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Tuesday, 14 August, 2001, 12:00 GMT 13:00 UK
US building mega computer
crash testing to destruction
The supercomputer cluster will be used to model car crashes
By BBC News Online technology correspondent Mark Ward

Forget supercomputers. The US Government is building an incredibly powerful computer.

Next year it hopes to throw the switch on a massive distributed computing system, dubbed the Teragrid, that can carry out over 13 trillion calculations per second.

Four US supercomputer centres are collaborating to create the machine that will employ over 3,000 separate processors.

Scientists are keen to use the computational cluster to study the most complex problems in science such as the origins of the Universe, the causes of cancer and global weather patterns.

Clustered computers

The US National Science Foundation is spending $53 million (37.3 million) to create a computer called Teragrid that will meld supercomputers at four locations into one giant, number crunching machine.

Teragrid totals
3,300 processors
Up to 13.6 trillion calculations per second
600 terabytes of data storage
80 gigabits per second network speed

Once complete the Teragrid, or distributed terascale facility (DTF), will be the most powerful distributed computing system ever created, and will be capable of carrying out 13.6 trillion floating point operations, essentially calculations, per second.

The NSF estimates that it would take one person with a calculator about 10 million years to tabulate the number of calculations the proposed grid could complete in a single second.

Each of the four sites participating in the DTF project will operate a Linux cluster, which will work with two existing clusters, already in use at the NCSA, to make up the Teragrid.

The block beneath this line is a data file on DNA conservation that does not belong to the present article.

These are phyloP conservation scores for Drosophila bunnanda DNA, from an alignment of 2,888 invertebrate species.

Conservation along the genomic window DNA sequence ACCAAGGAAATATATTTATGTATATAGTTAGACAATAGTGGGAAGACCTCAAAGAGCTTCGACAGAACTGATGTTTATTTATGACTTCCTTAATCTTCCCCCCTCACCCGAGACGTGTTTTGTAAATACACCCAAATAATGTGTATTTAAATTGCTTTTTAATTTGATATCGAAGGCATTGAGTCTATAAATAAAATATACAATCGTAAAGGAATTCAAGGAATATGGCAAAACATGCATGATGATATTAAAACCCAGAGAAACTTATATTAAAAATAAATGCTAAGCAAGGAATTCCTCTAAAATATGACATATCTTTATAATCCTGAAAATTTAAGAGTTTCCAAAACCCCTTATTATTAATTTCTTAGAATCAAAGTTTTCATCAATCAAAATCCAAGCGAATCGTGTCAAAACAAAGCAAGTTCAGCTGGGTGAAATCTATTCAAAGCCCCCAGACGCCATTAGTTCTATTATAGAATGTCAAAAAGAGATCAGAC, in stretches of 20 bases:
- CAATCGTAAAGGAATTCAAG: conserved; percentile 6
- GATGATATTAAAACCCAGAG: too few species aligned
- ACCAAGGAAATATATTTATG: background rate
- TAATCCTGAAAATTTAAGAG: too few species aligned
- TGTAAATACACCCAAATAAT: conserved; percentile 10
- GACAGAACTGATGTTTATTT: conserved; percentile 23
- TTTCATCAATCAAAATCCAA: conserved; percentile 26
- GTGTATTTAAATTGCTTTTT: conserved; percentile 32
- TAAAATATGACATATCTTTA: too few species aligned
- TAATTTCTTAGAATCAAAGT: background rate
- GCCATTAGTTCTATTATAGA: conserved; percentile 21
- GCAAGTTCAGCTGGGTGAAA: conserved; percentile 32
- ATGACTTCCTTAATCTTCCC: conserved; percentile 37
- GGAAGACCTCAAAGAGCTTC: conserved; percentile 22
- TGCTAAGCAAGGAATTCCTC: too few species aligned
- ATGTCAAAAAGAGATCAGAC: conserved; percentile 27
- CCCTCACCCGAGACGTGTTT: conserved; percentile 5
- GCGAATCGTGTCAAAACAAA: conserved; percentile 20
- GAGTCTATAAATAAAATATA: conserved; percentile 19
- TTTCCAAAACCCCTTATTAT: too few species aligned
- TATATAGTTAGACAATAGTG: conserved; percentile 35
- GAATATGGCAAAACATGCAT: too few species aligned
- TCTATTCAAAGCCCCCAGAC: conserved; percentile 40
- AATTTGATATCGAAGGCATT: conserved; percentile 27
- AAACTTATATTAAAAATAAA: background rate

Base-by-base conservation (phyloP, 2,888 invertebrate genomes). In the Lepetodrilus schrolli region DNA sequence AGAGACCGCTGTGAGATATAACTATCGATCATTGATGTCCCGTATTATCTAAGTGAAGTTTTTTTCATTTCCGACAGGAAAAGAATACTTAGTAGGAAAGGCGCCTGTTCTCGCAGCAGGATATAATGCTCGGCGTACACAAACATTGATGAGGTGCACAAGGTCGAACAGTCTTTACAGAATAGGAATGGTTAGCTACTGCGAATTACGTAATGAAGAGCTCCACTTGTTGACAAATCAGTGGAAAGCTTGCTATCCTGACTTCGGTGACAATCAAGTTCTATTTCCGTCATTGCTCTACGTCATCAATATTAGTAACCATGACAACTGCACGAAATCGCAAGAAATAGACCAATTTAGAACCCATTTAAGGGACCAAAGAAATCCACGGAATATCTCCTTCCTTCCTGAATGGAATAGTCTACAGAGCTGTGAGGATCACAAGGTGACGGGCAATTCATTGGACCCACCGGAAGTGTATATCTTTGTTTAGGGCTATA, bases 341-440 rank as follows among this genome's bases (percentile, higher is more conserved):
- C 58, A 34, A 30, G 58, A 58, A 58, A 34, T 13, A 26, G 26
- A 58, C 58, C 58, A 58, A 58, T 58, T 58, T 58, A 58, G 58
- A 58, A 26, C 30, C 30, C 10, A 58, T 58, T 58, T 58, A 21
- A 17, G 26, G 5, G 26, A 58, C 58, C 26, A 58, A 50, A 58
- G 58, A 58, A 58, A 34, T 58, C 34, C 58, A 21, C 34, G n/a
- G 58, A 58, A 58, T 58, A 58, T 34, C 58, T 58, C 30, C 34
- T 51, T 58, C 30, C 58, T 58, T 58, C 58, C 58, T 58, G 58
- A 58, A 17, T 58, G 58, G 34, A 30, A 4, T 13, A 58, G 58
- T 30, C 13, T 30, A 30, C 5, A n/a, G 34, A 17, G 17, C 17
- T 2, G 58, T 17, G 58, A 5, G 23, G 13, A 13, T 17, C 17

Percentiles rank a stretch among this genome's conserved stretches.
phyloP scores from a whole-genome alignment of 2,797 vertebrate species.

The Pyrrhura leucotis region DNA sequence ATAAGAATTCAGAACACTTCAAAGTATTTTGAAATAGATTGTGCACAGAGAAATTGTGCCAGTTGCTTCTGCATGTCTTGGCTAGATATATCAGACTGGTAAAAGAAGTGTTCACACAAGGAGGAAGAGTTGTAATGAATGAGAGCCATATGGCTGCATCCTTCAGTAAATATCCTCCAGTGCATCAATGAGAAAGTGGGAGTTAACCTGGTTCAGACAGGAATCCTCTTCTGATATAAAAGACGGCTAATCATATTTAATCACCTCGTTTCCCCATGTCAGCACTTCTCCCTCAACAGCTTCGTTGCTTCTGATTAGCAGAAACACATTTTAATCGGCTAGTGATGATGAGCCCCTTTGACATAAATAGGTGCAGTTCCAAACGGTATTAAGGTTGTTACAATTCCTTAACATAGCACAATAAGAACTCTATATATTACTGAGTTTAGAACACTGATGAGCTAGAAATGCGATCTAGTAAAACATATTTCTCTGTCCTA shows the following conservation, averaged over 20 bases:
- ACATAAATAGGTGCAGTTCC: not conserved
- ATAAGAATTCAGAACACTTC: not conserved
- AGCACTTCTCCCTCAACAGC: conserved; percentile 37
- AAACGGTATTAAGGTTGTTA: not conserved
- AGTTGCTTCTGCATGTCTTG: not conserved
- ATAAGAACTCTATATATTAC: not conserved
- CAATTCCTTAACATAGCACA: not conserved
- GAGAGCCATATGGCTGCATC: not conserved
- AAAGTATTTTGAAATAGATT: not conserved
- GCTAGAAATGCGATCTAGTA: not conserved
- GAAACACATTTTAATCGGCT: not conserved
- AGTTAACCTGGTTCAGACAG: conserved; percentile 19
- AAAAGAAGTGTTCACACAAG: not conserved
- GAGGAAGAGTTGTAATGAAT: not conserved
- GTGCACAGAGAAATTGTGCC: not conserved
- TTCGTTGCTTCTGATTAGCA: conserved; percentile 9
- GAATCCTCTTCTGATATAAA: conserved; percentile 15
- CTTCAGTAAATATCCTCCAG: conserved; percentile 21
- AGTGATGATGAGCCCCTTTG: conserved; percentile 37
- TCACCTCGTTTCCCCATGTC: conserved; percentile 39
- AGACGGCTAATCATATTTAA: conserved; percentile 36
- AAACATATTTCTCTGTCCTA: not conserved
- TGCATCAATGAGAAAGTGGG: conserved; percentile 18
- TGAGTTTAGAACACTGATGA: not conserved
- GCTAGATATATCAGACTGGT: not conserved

In a clustered computer, many relatively low-powered processors are harnessed together to make a more powerful machine. Scientific problems are split up and the parts of the machine work on them individually.

    The four labs collaborating to create the Teragrid are:
  • National Center for Supercomputing Applications at the University of Illinois
  • San Diego Supercomputer Center (SDSC) at the University of California
  • Argonne National Laboratory in Chicago;
  • California Institute of Technology in Pasadena.
Storage space

The DTF will boast some 600 terabytes of data storage, the equivalent of 146 million full-length novels, and is due to be in service in 2002.

This will be the largest, most comprehensive infrastructure ever deployed for open scientific research

Dan Reed, US National Centre for Supercomputing
The clustered supercomputer will be used to study problems in biology, genomics, astronomy and do realistic simulations of such diverse events as car crashes and the way that proteins fold to deepen our understanding of these subjects.

Once complete the DTF will beat the previous most powerful supercomputer in terms of calculations per second. The IBM ASCI White system at Lawrence Livermore National Laboratory is capable of 7.2 teraflops, almost half the capability of the DTF when it is running flat out.

"This will be the largest, most comprehensive infrastructure ever deployed for open scientific research," said Dan Reed, director of NCSA.

In total the clustered supercomputer will use over 3,300 Intel processors and data will be shuttled between the four sites via a dedicated optical network that runs at 40 gigabits per second.

Later it will be upgraded to run at speed of up to 80 gigabits per second. By contrast the computer networks found in most offices runs at a sluggish 10 megabits per second.

See also:

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